CAPE TOWN (Reuters) - Dale Steyn, fresh from becoming South Africa’s leading test wicket-taker, is happy with his pace but wants more wickets to get his old confidence back.
The 35-year-old, long regarded as one of the most fearsome bowlers in the world, grabbed three victims on Thursday as South Africa dismissed Pakistan for 177 on the opening day of the second test at Newlands before moving on to 123-2 in reply.
Steyn relished his return to the iconic Cape Town ground after missing two of the last three New Year’s tests through an injury that threatened to curtail his career.
“I’m fine now,” he told reporters.
“I think a really good way to judge someone is their pace. I think my pace is up. I bowled in the high 140s (kmph) and I’m keeping it up, even after 15 overs in a day.
“That’s good — but I just need to get wickets. Once you get wickets, you get on to a roll, get some rhythm going and you get confident. I’m hoping to try and sneak into that space.”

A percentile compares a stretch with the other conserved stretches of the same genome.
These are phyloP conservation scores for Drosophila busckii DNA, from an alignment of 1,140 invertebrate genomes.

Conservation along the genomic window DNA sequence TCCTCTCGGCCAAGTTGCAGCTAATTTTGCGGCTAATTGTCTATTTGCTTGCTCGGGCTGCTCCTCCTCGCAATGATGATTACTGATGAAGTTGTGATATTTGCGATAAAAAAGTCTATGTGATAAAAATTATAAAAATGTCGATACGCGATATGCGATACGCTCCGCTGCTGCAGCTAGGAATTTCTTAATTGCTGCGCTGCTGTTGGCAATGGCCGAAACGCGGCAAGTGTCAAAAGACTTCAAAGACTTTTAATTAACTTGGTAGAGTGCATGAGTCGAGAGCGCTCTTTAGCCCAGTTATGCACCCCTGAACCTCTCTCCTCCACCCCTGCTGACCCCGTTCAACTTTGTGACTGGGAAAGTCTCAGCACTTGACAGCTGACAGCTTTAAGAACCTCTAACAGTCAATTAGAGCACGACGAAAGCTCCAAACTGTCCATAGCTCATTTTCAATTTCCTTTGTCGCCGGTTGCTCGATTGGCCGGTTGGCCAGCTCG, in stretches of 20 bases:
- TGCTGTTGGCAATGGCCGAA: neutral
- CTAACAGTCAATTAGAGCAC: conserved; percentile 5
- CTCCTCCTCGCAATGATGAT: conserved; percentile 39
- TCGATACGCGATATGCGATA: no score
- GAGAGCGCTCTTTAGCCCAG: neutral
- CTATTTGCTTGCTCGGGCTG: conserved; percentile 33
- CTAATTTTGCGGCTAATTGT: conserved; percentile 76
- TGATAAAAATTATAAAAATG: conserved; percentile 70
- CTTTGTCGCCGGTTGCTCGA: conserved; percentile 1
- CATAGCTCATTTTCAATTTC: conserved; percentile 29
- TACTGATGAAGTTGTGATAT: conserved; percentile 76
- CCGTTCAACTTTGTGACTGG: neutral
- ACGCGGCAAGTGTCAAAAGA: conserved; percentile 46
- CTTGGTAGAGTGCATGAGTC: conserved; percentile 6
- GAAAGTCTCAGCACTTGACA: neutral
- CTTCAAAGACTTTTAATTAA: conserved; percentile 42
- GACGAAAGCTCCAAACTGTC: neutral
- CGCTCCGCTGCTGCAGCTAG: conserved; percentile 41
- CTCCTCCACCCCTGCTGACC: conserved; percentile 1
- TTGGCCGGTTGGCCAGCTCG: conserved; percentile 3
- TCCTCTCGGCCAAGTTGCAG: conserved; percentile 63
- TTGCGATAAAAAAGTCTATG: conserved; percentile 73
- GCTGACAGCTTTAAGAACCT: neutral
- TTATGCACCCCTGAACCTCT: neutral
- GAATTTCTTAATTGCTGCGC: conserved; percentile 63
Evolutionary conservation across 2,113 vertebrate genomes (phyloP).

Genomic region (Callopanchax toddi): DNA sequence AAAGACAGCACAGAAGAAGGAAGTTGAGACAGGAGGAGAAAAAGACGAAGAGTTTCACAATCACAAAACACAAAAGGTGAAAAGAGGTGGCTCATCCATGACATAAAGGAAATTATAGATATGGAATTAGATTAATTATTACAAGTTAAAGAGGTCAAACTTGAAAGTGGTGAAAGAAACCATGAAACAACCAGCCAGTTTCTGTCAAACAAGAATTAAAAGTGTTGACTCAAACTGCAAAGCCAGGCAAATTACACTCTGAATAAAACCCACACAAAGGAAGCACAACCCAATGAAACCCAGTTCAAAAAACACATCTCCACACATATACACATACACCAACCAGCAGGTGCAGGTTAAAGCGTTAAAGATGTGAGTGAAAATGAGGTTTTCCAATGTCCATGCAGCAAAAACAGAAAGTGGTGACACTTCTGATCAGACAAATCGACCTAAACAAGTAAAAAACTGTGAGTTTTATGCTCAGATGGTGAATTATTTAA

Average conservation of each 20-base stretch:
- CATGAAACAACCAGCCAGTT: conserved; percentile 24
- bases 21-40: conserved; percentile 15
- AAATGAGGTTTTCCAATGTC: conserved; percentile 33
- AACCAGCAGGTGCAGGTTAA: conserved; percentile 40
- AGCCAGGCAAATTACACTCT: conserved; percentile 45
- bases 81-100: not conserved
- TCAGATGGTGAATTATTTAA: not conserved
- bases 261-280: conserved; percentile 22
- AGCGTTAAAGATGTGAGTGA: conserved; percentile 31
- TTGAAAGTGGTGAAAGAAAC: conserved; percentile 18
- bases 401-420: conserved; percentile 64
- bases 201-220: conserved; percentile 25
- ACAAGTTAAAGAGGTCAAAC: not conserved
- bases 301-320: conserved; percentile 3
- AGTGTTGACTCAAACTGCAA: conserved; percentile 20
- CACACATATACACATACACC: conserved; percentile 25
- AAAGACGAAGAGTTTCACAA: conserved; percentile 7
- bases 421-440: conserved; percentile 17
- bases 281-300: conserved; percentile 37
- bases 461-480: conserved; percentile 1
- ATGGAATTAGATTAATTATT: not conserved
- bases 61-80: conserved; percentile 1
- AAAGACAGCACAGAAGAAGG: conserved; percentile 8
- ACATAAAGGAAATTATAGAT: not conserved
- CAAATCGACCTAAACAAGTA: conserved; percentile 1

A broken shoulder kept Steyn out for most of 2017 before a heel injury in his comeback test against India last year sidelined him for a further six months.
The injuries also threatened to deny him the opportunity to become South Africa’s most successful test bowler, but he passed Shaun Pollock’s 421-wicket haul in the first test in Pretoria last week, which South Africa won by six wickets.
“The body feels good although test match cricket is hard,” Steyn said. “The long spells take some getting used to again.”
But he showed little fatigue leading a four-man seam attack that had Pakistan in bother from almost the first ball on Thursday.
“When the captain wins the toss in test cricket and says ‘we’ll have a bowl’ we have to back (that decision) up and I thought the boys did it well,” Steyn said.
Editing by Ed Osmond